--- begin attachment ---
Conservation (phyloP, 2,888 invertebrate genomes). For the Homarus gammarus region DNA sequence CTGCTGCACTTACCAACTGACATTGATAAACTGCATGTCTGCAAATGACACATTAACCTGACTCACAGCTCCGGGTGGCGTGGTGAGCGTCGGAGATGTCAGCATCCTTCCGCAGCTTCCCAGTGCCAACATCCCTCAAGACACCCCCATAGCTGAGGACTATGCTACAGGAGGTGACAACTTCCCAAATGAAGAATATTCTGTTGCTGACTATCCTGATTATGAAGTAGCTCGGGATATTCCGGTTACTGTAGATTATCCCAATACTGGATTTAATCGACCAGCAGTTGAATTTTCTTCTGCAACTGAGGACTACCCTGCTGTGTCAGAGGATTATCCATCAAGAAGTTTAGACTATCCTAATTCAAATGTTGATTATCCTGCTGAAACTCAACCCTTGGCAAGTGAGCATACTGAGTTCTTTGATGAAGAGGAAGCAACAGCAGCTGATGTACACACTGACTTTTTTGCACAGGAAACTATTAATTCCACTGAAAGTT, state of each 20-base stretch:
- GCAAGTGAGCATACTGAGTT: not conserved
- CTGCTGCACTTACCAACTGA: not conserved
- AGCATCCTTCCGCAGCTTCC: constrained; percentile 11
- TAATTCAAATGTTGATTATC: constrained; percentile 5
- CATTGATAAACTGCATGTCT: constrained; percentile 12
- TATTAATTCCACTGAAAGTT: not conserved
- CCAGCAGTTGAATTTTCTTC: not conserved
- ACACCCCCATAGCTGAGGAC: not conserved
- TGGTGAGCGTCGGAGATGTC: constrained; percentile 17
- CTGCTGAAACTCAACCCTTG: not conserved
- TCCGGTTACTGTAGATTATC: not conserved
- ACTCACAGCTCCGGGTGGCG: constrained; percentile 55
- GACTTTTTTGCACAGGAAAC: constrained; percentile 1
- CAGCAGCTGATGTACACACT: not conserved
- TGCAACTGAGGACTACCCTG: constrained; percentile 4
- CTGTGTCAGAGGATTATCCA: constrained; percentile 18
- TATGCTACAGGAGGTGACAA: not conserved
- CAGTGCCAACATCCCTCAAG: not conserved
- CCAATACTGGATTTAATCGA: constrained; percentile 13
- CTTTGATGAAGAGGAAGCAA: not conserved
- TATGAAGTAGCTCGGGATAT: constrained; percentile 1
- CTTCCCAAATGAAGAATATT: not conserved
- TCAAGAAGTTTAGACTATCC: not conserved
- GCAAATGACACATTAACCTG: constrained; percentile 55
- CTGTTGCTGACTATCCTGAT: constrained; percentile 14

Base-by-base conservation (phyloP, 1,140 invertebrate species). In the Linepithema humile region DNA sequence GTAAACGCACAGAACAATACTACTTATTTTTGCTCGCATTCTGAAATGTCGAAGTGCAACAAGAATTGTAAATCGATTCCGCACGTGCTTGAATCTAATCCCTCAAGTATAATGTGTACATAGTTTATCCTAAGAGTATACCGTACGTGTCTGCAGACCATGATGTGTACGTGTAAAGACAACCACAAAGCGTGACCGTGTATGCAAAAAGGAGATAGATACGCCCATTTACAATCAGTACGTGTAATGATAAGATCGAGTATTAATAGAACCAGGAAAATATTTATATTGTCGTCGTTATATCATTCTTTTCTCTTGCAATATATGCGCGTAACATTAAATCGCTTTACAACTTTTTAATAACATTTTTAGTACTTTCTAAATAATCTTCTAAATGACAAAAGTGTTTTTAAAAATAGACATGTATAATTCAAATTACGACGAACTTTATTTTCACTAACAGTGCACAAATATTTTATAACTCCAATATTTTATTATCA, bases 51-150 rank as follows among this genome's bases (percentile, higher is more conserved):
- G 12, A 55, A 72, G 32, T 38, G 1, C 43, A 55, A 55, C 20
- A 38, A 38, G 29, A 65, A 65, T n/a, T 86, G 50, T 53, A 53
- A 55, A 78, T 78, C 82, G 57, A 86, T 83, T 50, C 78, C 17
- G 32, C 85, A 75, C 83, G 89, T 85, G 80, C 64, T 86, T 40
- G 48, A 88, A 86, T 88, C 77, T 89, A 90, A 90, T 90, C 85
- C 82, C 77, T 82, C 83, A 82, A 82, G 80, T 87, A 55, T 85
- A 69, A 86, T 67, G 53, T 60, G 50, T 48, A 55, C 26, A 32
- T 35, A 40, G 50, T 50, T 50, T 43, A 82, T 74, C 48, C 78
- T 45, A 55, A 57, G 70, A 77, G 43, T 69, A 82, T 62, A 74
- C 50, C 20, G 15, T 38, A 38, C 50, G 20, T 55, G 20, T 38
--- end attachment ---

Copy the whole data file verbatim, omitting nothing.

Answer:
Conservation (phyloP, 2,888 invertebrate genomes). For the Homarus gammarus region DNA sequence CTGCTGCACTTACCAACTGACATTGATAAACTGCATGTCTGCAAATGACACATTAACCTGACTCACAGCTCCGGGTGGCGTGGTGAGCGTCGGAGATGTCAGCATCCTTCCGCAGCTTCCCAGTGCCAACATCCCTCAAGACACCCCCATAGCTGAGGACTATGCTACAGGAGGTGACAACTTCCCAAATGAAGAATATTCTGTTGCTGACTATCCTGATTATGAAGTAGCTCGGGATATTCCGGTTACTGTAGATTATCCCAATACTGGATTTAATCGACCAGCAGTTGAATTTTCTTCTGCAACTGAGGACTACCCTGCTGTGTCAGAGGATTATCCATCAAGAAGTTTAGACTATCCTAATTCAAATGTTGATTATCCTGCTGAAACTCAACCCTTGGCAAGTGAGCATACTGAGTTCTTTGATGAAGAGGAAGCAACAGCAGCTGATGTACACACTGACTTTTTTGCACAGGAAACTATTAATTCCACTGAAAGTT, state of each 20-base stretch:
- GCAAGTGAGCATACTGAGTT: not conserved
- CTGCTGCACTTACCAACTGA: not conserved
- AGCATCCTTCCGCAGCTTCC: constrained; percentile 11
- TAATTCAAATGTTGATTATC: constrained; percentile 5
- CATTGATAAACTGCATGTCT: constrained; percentile 12
- TATTAATTCCACTGAAAGTT: not conserved
- CCAGCAGTTGAATTTTCTTC: not conserved
- ACACCCCCATAGCTGAGGAC: not conserved
- TGGTGAGCGTCGGAGATGTC: constrained; percentile 17
- CTGCTGAAACTCAACCCTTG: not conserved
- TCCGGTTACTGTAGATTATC: not conserved
- ACTCACAGCTCCGGGTGGCG: constrained; percentile 55
- GACTTTTTTGCACAGGAAAC: constrained; percentile 1
- CAGCAGCTGATGTACACACT: not conserved
- TGCAACTGAGGACTACCCTG: constrained; percentile 4
- CTGTGTCAGAGGATTATCCA: constrained; percentile 18
- TATGCTACAGGAGGTGACAA: not conserved
- CAGTGCCAACATCCCTCAAG: not conserved
- CCAATACTGGATTTAATCGA: constrained; percentile 13
- CTTTGATGAAGAGGAAGCAA: not conserved
- TATGAAGTAGCTCGGGATAT: constrained; percentile 1
- CTTCCCAAATGAAGAATATT: not conserved
- TCAAGAAGTTTAGACTATCC: not conserved
- GCAAATGACACATTAACCTG: constrained; percentile 55
- CTGTTGCTGACTATCCTGAT: constrained; percentile 14

Base-by-base conservation (phyloP, 1,140 invertebrate species). In the Linepithema humile region DNA sequence GTAAACGCACAGAACAATACTACTTATTTTTGCTCGCATTCTGAAATGTCGAAGTGCAACAAGAATTGTAAATCGATTCCGCACGTGCTTGAATCTAATCCCTCAAGTATAATGTGTACATAGTTTATCCTAAGAGTATACCGTACGTGTCTGCAGACCATGATGTGTACGTGTAAAGACAACCACAAAGCGTGACCGTGTATGCAAAAAGGAGATAGATACGCCCATTTACAATCAGTACGTGTAATGATAAGATCGAGTATTAATAGAACCAGGAAAATATTTATATTGTCGTCGTTATATCATTCTTTTCTCTTGCAATATATGCGCGTAACATTAAATCGCTTTACAACTTTTTAATAACATTTTTAGTACTTTCTAAATAATCTTCTAAATGACAAAAGTGTTTTTAAAAATAGACATGTATAATTCAAATTACGACGAACTTTATTTTCACTAACAGTGCACAAATATTTTATAACTCCAATATTTTATTATCA, bases 51-150 rank as follows among this genome's bases (percentile, higher is more conserved):
- G 12, A 55, A 72, G 32, T 38, G 1, C 43, A 55, A 55, C 20
- A 38, A 38, G 29, A 65, A 65, T n/a, T 86, G 50, T 53, A 53
- A 55, A 78, T 78, C 82, G 57, A 86, T 83, T 50, C 78, C 17
- G 32, C 85, A 75, C 83, G 89, T 85, G 80, C 64, T 86, T 40
- G 48, A 88, A 86, T 88, C 77, T 89, A 90, A 90, T 90, C 85
- C 82, C 77, T 82, C 83, A 82, A 82, G 80, T 87, A 55, T 85
- A 69, A 86, T 67, G 53, T 60, G 50, T 48, A 55, C 26, A 32
- T 35, A 40, G 50, T 50, T 50, T 43, A 82, T 74, C 48, C 78
- T 45, A 55, A 57, G 70, A 77, G 43, T 69, A 82, T 62, A 74
- C 50, C 20, G 15, T 38, A 38, C 50, G 20, T 55, G 20, T 38